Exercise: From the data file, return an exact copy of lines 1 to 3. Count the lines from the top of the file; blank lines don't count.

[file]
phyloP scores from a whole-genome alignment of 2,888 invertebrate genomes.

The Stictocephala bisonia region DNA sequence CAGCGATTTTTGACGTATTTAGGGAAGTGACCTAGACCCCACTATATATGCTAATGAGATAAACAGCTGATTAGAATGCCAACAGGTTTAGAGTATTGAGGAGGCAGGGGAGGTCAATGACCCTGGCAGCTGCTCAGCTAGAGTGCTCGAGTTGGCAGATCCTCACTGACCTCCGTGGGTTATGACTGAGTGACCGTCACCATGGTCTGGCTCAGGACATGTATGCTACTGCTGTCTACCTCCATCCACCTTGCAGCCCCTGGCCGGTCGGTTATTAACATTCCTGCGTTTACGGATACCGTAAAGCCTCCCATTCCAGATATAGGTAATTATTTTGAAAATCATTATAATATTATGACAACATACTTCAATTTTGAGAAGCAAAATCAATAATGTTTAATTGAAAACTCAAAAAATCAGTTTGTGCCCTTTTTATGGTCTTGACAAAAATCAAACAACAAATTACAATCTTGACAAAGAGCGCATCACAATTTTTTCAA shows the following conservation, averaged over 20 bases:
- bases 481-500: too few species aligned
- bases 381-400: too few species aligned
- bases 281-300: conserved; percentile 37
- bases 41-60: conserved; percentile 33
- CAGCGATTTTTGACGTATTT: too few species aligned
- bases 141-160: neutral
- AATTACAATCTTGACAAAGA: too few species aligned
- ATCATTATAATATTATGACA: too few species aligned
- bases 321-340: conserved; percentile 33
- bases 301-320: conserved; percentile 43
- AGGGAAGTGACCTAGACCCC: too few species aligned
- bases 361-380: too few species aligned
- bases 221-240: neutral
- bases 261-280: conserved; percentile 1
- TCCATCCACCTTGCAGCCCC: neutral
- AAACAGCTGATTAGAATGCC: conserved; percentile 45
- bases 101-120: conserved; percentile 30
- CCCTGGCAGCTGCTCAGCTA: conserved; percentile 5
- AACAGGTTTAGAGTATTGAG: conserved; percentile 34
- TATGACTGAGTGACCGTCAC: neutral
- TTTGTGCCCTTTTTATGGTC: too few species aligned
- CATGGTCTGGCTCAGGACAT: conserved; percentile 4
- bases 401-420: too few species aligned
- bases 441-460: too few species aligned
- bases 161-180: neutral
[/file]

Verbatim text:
phyloP scores from a whole-genome alignment of 2,888 invertebrate genomes.

The Stictocephala bisonia region DNA sequence CAGCGATTTTTGACGTATTTAGGGAAGTGACCTAGACCCCACTATATATGCTAATGAGATAAACAGCTGATTAGAATGCCAACAGGTTTAGAGTATTGAGGAGGCAGGGGAGGTCAATGACCCTGGCAGCTGCTCAGCTAGAGTGCTCGAGTTGGCAGATCCTCACTGACCTCCGTGGGTTATGACTGAGTGACCGTCACCATGGTCTGGCTCAGGACATGTATGCTACTGCTGTCTACCTCCATCCACCTTGCAGCCCCTGGCCGGTCGGTTATTAACATTCCTGCGTTTACGGATACCGTAAAGCCTCCCATTCCAGATATAGGTAATTATTTTGAAAATCATTATAATATTATGACAACATACTTCAATTTTGAGAAGCAAAATCAATAATGTTTAATTGAAAACTCAAAAAATCAGTTTGTGCCCTTTTTATGGTCTTGACAAAAATCAAACAACAAATTACAATCTTGACAAAGAGCGCATCACAATTTTTTCAA shows the following conservation, averaged over 20 bases:
- bases 481-500: too few species aligned